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Steam for Linux can now run games in a special container

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In the latest Steam Beta Client for Linux, Valve have added a new way to run Linux games through a special container.

This is something that was being hinted, as we noticed when the new Steam Library was rolled out (noted at the bottom) you could briefly install the Steam Linux Runtime from the Tools menu before it was hidden again. Now we know why!

It's a new experimental feature, allowing you to better isolate games from the host system as detailed in a post on Steam from developer Timothee Besset. As the post from Besset states, it can help Valve support older titles on newer distributions, allow developers to test directly against it reducing QA time, other runtimes can be added using newer compilers and libraries, allow you to isolate your Home folder and a whole lot more.

How to use it

In the Tools menu on Steam, make sure you have the Steam Linux Runtime installed:

Then force it onto a game in the Properties. The same way you would force a particular version of Proton. Right click a game, Properties, then at the bottom you will see this:

Note: You will probably need to restart Steam to have it show up

Seeing issues? Not all games will run, if they don't open a bug report here. See the full post for all the details.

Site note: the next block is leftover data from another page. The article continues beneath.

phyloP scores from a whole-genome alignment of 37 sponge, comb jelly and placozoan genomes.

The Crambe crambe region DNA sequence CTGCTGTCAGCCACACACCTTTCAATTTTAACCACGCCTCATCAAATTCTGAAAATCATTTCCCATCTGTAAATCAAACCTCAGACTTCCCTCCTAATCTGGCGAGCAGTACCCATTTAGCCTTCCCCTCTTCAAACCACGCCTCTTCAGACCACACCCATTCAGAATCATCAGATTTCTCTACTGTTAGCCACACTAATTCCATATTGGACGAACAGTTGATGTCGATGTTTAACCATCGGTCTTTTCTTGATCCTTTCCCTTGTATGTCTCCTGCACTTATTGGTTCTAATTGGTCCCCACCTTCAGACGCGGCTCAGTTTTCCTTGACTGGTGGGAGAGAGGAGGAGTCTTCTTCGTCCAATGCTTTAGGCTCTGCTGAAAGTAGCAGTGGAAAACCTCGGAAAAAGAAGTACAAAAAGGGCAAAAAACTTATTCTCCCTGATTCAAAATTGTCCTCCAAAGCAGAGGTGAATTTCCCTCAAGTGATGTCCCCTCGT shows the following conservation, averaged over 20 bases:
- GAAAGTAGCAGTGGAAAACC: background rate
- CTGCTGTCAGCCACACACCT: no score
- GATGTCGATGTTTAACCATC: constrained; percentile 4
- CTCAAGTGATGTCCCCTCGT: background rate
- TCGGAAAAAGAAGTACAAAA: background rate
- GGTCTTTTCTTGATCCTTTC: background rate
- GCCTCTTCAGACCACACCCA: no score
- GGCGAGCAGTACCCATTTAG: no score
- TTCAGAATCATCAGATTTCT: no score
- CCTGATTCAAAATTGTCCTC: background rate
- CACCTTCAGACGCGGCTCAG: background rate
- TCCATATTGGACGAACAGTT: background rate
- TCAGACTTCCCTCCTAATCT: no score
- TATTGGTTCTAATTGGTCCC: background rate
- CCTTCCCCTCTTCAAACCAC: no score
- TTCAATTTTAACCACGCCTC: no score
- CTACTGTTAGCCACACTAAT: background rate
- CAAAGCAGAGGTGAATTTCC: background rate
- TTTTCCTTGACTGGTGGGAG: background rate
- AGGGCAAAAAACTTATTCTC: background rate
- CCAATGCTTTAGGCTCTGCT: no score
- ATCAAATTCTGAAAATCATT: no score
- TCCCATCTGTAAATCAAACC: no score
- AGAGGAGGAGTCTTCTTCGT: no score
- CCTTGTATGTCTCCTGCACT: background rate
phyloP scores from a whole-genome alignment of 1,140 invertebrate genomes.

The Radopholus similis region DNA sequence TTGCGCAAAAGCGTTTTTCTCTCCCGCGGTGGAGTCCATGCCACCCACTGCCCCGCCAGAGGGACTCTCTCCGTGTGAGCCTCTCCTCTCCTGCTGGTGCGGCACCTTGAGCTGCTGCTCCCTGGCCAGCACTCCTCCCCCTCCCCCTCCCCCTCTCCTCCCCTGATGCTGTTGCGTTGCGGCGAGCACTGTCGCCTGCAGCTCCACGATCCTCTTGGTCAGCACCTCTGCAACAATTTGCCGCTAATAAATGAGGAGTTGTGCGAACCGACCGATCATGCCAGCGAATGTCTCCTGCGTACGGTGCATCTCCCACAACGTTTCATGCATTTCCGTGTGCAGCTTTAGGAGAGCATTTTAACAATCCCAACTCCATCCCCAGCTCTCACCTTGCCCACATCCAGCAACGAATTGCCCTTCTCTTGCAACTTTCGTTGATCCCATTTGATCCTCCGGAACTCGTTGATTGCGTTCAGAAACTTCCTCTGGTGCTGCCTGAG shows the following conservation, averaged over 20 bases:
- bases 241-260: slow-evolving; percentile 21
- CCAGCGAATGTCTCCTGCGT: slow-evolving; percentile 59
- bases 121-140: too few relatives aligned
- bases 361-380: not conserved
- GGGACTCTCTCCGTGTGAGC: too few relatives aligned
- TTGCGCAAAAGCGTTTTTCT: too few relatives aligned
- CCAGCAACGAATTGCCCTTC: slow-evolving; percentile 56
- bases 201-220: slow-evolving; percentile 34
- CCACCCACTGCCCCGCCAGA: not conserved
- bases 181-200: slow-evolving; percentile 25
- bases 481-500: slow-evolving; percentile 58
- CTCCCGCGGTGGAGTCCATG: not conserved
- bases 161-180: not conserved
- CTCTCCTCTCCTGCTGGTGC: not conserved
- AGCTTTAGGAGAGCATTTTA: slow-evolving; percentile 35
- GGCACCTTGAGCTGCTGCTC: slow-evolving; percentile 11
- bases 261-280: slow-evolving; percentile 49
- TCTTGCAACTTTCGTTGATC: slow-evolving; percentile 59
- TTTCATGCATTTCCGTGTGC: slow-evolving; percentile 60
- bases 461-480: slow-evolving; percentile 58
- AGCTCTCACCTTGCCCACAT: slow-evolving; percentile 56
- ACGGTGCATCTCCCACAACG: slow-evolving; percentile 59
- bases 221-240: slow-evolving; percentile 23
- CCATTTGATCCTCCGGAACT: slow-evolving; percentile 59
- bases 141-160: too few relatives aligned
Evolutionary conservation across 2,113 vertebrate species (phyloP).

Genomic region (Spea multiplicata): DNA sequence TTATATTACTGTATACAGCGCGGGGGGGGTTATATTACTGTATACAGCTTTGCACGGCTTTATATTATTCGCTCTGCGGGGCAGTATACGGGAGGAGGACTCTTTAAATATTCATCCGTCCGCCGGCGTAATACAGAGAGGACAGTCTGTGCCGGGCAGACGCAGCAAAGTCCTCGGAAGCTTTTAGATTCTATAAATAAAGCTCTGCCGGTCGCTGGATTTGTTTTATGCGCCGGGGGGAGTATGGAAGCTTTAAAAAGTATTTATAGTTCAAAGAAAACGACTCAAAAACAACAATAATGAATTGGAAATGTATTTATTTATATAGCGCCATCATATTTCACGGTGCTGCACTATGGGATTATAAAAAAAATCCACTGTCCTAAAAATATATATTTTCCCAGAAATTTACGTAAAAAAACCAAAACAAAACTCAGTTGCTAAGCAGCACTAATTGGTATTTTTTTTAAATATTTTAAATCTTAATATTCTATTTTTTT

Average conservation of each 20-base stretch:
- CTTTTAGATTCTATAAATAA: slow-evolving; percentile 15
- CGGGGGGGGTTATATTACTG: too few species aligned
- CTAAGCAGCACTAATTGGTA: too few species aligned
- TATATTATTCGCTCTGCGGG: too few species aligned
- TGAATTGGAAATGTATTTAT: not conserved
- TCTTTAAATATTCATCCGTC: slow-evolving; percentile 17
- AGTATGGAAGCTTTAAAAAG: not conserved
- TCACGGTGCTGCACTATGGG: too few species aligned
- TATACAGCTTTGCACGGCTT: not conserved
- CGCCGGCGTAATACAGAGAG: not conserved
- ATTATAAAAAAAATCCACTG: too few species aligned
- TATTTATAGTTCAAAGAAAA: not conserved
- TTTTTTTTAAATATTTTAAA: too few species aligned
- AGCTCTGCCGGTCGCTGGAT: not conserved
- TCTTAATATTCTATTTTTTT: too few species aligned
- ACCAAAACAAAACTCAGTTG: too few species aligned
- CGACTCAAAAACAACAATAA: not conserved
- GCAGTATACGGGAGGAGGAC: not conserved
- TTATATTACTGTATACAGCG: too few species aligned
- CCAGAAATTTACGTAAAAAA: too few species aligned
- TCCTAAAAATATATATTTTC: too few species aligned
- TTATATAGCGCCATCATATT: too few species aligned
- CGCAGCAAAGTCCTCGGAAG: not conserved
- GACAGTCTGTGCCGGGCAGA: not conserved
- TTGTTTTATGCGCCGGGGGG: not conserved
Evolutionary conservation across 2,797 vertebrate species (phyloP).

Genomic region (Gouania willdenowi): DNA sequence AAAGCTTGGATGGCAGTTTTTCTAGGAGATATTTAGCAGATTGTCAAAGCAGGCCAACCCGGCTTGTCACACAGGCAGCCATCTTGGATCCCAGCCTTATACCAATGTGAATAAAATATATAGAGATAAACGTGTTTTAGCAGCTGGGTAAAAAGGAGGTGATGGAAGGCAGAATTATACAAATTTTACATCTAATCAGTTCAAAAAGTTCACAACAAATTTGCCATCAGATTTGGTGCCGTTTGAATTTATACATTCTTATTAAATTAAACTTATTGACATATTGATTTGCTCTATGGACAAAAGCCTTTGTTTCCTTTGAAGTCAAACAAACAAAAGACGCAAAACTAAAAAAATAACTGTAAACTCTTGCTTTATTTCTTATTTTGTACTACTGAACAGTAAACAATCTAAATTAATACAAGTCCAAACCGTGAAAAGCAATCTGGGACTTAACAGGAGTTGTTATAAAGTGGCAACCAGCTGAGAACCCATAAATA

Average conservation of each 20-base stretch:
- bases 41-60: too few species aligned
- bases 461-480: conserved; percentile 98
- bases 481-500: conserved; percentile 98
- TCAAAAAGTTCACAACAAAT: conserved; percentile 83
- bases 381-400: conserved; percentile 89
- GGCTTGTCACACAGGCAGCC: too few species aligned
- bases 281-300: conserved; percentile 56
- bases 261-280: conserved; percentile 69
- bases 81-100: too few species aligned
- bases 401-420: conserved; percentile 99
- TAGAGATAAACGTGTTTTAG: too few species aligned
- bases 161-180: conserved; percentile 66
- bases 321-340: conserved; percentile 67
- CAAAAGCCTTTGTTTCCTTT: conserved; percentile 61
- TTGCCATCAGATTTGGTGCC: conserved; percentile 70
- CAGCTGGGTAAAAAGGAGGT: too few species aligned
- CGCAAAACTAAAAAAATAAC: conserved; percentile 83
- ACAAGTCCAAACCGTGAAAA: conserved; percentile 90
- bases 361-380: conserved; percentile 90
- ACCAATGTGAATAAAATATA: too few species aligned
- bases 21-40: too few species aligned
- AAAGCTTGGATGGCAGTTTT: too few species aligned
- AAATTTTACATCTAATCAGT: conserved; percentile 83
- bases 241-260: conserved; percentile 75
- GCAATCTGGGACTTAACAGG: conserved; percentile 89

Hat tip to dumpBikes.

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Tags: Beta, Steam
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Nevertheless 12 Nov, 2019
Quoting: 14Does this mean a Windows friend could run the Linux version of a game? Like, I could finally play some of my co-op games that don't support cross-platform play? I doubt this is the case, but one can hope.

For some reason, they are still too scared to boot into a flash drive to play the Linux version of a game. I even told them I'd buy a dedicated hard drive for them to isolate Linux stuff and they could dual boot. :'( Being the 1% sucks sometimes.

It's not a Linux emulator. It's based on Linux Namespaces, which is a feature of the Linux kernel to isolate kernel resources. This can't be built into the Windows client.
Mal 6 Dec, 2019
Quoting: vildravnCould this be another hint towards the rumoured cloud service?

Imho it's just embracing present day tech with its perks.

Then what will follow will ofc be built over present day stuff so yeah, it's also a step forward in the cloud race.
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